Monday 26 September 2011

Assholes and idiots: "Crazy, Stupid, Love."

In their push for the middle ground, the filmmaking team of Glenn Ficarra and John Requa might just be losing their edge. After Bad Santa, a scabrous shredding of Tinseltown's usual holiday platitudes, and last year's I Love You, Phillip Morris, a bold yet ultimately rather sweet Jim Carrey vehicle that had its US release delayed by distributors nervy around its handling of gay themes, the pair's Crazy, Stupid, Love. lends a relatively conventional treatment to a script by Dan Fogelman (Fred Claus, Tangled). This is a starry romantic comedy, tailored for mainstream acceptance, yet lent some distinction by its focus on the relationship between two demonstrably heterosexual men.

First, there is Cal Weaver (Steve Carell), whose wife of some twentysomething years, Emily (Julianne Moore), has just announced she's been sleeping with a colleague, and wants a divorce. In the middle of his misery, Cal walks into a bar and catches the eye of Jacob (Ryan Gosling), a seasoned pick-up artist who takes pity on the poor chump and begins, over several lessons, to pass on the choice tricks, lines and moves that have made him such a wow with the opposite sex. The film thus opens as an exclusively masculine Pygmalion rejig: Jacob installs Cal with a new wardrobe, and a new-found sense of self-confidence, in what's perhaps the cinema's first all-male makeover montage; from this, Cal gains a suede sports jacket that frankly, to these eyes, looks terrible on him, but this doesn't stop him from getting to bang his son's high-school teacher (Marisa Tomei).

Gradually, Fogelman comes to sketch in several meandering, unruly subplots. There's one concerning that same, somewhat squat son (Jonah Bobo), who denounces the plot of The Scarlet Letter in class as about "a bunch of assholes who fell in love like assholes and made assholes out of everybody else", which I think falls close to the John Sutherland line; he's developing an obsessive crush on the family babysitter (Analeigh Tipton). There's another about Hannah (Emma Stone), a workaholic law student seen rejecting Jacob's advances in the opening scene, and who clearly - so the film believes - needs nothing more than to get laid. The form aspires to the Crash or Short Cuts (or, perhaps closer, Love, Actually) template, but the content proves increasingly familiar; it's another recent romantic comedy - see also the recent pair of fuckbuddy epics (No Strings Attached, Friends with Benefits) - dressed up in such a way as for us not to believe it's a romantic comedy, with all the negative connotations that genre now retains.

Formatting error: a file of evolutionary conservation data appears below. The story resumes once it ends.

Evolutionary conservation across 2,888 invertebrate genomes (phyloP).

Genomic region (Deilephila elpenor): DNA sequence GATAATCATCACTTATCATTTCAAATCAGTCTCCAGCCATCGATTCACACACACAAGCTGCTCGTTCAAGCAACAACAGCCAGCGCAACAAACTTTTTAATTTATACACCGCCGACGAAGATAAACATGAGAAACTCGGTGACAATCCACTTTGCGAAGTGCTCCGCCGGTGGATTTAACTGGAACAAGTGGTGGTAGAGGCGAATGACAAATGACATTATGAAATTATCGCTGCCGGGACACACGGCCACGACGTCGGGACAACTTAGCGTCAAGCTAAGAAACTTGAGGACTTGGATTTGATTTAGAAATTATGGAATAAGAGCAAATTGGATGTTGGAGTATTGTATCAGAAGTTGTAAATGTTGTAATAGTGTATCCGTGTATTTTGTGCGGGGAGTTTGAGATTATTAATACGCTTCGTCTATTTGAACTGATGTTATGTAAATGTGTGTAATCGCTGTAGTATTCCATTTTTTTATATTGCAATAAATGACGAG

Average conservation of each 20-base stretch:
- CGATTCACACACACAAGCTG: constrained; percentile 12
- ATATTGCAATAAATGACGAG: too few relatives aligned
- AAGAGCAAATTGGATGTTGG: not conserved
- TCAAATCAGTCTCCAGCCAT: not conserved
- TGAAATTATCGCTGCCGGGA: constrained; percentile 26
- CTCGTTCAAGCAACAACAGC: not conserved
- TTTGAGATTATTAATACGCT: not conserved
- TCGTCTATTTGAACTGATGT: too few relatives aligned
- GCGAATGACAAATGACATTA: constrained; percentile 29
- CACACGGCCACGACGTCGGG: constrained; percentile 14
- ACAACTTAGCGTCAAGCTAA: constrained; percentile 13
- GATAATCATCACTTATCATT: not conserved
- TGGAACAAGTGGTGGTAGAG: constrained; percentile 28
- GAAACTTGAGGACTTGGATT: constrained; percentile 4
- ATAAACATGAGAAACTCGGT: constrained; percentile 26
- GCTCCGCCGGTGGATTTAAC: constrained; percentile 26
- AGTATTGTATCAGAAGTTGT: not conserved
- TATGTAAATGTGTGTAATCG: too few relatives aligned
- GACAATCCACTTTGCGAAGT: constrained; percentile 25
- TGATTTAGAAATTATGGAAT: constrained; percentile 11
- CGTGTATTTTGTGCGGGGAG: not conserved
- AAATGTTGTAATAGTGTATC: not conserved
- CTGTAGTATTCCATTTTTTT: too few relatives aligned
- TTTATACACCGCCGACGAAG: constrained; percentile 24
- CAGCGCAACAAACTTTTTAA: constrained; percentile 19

Flashes of the directors' transgressive style make themselves apparent - when Cal takes the teacher back to his place, he can't help blurting out "I'm a little worried you have AIDS", not quite believing his luck - yet this is still a film where it rains when somebody's emotions get hurt, and where Jacob finally has to prove himself a sensitive soul in demonstrating a close knowledge of Patrick Swayze's Dirty Dancing pick-ups. Cal's renewed self-confidence goes not specifically toward racking up notches on an otherwise pristine bedpost, but breaking into his family's home in the middle of the night - to Talking Heads' "This Must Be The Place" - to ensure the flowers are being watered. And while everyone insists they need a Jacob in their lives to make their PG-13 lives a tad more R-rated, the film itself remains resolutely PG-13: Gosling gets to whip his shirt off ("My God, it's as though you've been Photoshopped," Stone gasps, marvelling at his six-pack), but his conquests remain covered by the exact length of duvet in the morning. (The contrast with the rather less sparing depiction of man-love in Phillip Morris could scarcely be greater.)

Still, within these limitations, Crazy, Stupid, Love. remains watchable enough, and it'll do no harm whatsoever to Ficarra and Requa's growing rep as actor's directors. Carell, a comedian promoted very rapidly to leading man status off the back of his normalcy and relatability, at least finds more to test him than he did in Dan in Real Life: if the bar scenes rely on him displaying some very familiar, Michael Scott-like maladroit tendencies, he's encouraged elsewhere to display an appreciable mix of decency, befuddlement and hurt. Gosling's peacocking is nicely pitched, and Tomei and Stone enjoy sparky cameos; the only inevitability on this front is how little there is for Moore, whose talents traditionally go to waste in entertainments such as these.

Rather like a night with Jacob, I suspect it's possible to emerge having enjoyed the experience, but nevertheless feeling as though you've spent the best part of two hours being sold a line - the line that love makes assholes of us all. If nothing else, Crazy, Stupid, Love. demonstrates that romcoms written by men about men, and possibly even aimed at drawing in the kind of husbands and boyfriends who would only go near a romcom if it had a title something like Crazy, Stupid, Love., can be every bit as simplistic, confused and cynical as anything torn from the pages of a chicklit bestseller.

Crazy, Stupid, Love. is in cinemas nationwide.

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